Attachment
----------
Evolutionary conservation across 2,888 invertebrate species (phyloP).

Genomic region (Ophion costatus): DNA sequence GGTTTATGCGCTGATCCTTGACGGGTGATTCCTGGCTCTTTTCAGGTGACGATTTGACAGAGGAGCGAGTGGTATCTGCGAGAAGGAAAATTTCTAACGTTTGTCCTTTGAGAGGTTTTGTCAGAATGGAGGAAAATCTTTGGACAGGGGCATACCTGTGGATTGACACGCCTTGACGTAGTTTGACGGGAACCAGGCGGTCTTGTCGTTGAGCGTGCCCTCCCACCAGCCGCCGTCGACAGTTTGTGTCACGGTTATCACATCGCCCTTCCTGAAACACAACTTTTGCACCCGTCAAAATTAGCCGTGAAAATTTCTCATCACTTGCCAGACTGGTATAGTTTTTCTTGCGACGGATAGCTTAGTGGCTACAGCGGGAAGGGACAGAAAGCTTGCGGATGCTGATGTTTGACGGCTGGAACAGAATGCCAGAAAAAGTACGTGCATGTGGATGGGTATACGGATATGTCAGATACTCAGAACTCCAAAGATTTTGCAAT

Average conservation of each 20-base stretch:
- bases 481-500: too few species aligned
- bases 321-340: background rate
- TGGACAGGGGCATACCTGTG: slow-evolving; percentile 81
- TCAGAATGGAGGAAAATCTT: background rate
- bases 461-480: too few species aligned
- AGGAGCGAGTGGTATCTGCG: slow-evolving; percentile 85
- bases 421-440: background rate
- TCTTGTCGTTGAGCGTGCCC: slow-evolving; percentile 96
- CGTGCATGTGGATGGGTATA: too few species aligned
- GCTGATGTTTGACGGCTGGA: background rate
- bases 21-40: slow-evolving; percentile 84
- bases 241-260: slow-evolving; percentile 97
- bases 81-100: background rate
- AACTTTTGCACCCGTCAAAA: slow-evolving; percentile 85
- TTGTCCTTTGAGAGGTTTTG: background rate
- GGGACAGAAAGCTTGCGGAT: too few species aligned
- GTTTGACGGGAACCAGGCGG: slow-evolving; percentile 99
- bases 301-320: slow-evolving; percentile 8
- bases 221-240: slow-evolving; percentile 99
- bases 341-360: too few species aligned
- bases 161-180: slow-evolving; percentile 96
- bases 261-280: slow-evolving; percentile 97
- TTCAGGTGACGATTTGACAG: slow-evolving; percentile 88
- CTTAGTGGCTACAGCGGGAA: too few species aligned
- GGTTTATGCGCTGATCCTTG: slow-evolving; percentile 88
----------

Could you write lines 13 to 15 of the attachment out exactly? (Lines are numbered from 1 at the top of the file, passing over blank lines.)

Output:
- GCTGATGTTTGACGGCTGGA: background rate
- bases 21-40: slow-evolving; percentile 84
- bases 241-260: slow-evolving; percentile 97